It’s coming together slowly. Recently Kaffeeklatsch has been enhanced with Lua, which is used for key bindings and in several effects. For example, there is a “Custom” effect that simply runs a Lua script each frame. The script gets full access to OpenGL by default, but can access any loaded .NET classes. (This could be a security problem in the future, but it’s not a major concern right now.) Key bindings simply run a Lua script that is given access to the entire effect list, allowing bindings to do anything — manipulate properties and fields, and invoke methods. So a key binding can toggle multiple effects, change colors, you name it. You can also bind a different script to a key press and a key release, allowing for tap/hit effects.
Also available is an effect called SuperScope, which users of Winamp’s AVS will immediately recognize. The implementation uses Lua, and is almost completely compatible with Winamp’s implementation. With a little work, it will be 100% compatible. At first it was unbearably slow. More than 128 points with sync at 75hz (basically 128 * 75 = 9,600 points per second) would cause a significant drop in framerate. This was due to the implementation: the “point” script was compiled once per frame, and invoked n times by C#, the relevant global variables extracted, and the vertex drawn with OpenGL, through Tao. For each point. Whew.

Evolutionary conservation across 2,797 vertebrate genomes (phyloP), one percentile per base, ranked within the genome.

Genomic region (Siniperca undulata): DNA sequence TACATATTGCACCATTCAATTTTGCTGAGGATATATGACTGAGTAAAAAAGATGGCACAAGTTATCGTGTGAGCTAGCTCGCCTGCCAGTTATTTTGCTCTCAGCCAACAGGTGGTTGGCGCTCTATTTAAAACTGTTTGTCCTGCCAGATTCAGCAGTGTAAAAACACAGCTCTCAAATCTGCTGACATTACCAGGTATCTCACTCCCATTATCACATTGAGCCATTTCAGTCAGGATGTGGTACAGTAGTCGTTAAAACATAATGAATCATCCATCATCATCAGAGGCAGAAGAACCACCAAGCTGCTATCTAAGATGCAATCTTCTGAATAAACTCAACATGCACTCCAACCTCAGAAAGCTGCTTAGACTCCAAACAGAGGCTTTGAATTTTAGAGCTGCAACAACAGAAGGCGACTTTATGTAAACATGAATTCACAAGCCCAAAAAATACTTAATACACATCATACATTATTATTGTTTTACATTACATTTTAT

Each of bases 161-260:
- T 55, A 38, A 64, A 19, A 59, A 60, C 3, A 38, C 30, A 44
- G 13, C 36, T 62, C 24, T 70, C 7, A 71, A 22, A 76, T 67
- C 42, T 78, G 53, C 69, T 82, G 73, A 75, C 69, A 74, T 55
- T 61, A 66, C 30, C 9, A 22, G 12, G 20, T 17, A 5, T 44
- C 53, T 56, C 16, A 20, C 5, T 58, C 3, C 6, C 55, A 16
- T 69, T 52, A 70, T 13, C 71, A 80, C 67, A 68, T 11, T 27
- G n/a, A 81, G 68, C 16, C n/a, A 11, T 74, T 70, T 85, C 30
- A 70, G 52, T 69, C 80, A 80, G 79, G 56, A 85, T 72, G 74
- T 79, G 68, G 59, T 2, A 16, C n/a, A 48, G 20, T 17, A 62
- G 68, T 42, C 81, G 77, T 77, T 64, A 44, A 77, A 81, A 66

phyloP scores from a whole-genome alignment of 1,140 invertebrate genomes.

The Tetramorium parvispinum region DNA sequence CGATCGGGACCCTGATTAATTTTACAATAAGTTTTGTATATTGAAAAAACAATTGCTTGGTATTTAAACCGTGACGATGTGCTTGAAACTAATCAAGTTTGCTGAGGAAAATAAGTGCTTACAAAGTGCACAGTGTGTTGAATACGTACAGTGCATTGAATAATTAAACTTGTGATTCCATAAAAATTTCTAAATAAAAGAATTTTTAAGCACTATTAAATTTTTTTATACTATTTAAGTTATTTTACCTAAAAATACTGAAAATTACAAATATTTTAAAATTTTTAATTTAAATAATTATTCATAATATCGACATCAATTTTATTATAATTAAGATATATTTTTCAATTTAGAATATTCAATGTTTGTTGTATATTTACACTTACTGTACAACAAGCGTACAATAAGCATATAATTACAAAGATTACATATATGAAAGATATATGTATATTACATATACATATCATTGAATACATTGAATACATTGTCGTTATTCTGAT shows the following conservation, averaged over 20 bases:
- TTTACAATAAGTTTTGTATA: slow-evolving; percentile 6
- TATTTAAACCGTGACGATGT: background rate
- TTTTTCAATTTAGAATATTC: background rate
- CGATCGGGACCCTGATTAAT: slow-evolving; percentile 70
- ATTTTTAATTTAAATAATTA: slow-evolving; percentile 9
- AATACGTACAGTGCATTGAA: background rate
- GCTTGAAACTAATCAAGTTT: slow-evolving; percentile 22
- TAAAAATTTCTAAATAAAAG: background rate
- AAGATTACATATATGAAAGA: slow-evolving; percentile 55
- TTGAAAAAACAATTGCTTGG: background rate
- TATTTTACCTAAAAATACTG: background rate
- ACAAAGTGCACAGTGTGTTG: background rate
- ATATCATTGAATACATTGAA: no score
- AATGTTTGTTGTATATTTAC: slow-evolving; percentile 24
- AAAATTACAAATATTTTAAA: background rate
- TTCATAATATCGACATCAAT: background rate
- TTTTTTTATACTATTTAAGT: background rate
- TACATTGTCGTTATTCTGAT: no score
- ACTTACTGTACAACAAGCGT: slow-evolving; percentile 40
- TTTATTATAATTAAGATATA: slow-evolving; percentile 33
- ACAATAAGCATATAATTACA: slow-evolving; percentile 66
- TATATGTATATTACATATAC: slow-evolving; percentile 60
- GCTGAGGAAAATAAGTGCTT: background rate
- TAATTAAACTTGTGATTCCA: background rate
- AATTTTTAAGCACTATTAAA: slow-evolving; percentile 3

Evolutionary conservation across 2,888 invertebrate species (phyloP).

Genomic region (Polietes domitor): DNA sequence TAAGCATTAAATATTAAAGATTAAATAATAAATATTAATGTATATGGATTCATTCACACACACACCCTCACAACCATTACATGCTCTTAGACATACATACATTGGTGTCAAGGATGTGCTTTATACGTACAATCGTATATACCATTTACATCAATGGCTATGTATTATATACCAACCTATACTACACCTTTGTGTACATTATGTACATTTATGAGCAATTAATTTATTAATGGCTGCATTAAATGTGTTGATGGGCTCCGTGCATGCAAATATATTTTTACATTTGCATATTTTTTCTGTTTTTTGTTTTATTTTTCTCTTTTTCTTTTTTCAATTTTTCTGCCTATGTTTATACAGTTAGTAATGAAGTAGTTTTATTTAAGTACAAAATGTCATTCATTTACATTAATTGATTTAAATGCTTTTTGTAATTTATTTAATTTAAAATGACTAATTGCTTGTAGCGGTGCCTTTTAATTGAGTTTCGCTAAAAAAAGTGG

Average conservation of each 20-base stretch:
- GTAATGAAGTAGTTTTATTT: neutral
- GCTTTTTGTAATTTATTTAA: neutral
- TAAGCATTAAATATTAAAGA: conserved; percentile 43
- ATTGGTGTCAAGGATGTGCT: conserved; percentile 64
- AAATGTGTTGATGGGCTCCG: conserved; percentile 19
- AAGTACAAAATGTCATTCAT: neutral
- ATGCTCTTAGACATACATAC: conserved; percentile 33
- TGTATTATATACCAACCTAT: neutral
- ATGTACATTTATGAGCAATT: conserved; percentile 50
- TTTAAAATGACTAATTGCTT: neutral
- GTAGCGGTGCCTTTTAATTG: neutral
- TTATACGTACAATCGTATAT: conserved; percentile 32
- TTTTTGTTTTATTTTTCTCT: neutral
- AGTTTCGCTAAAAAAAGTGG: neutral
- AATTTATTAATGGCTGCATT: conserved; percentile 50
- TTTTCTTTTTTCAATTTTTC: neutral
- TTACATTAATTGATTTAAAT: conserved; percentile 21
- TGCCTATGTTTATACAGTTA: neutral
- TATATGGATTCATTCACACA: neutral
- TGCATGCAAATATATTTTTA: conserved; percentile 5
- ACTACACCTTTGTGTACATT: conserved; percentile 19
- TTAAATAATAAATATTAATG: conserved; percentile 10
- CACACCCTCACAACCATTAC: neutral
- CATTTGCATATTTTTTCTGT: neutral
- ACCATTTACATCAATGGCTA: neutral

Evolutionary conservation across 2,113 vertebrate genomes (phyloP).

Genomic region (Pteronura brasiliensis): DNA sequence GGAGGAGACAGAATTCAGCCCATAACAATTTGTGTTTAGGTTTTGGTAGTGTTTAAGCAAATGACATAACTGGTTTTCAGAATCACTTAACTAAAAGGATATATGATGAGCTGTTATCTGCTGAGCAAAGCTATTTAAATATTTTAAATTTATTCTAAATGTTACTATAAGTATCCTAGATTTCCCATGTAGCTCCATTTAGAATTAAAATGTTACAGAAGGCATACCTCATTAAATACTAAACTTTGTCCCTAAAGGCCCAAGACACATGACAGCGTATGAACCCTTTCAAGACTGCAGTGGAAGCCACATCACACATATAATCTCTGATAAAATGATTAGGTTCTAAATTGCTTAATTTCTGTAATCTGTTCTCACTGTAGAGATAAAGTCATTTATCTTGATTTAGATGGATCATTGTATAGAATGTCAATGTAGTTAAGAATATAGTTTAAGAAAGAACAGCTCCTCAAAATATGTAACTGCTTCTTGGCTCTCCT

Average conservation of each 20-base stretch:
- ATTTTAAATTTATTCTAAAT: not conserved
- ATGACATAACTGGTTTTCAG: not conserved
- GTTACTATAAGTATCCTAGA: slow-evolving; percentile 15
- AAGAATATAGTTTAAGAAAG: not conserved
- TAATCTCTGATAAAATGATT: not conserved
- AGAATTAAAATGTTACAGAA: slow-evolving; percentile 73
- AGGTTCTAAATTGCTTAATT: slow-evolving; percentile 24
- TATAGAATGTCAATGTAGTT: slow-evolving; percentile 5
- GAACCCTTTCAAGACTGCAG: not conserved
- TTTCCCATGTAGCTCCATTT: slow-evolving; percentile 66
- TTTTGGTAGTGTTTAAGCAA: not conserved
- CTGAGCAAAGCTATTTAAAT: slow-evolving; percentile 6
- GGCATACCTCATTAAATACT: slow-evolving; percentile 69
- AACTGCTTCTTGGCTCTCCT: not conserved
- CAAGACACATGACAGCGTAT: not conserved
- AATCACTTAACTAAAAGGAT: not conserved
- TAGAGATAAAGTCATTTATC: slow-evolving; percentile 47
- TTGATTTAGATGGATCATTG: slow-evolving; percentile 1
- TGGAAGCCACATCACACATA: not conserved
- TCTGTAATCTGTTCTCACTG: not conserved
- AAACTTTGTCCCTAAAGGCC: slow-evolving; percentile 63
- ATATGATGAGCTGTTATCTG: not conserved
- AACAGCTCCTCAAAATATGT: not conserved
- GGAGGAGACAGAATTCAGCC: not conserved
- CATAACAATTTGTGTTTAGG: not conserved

I decided this needed to be fixed. The solution is not pretty, but it’s very effective. I moved the point loop into Lua, and wrote a small glue library in C that exposed glColor4d and glVertex2d to Lua, effectively bypassing a .NET-to-Lua call for every point — now only once per frame. I can now get up to 2,048 vertices, 75 times per second, before performance suffers.
A beta release may be coming soon. But first I need to find the source of a bug that manages to terminate mono with no stack trace after a few minutes of rendering.
Time bombs suck.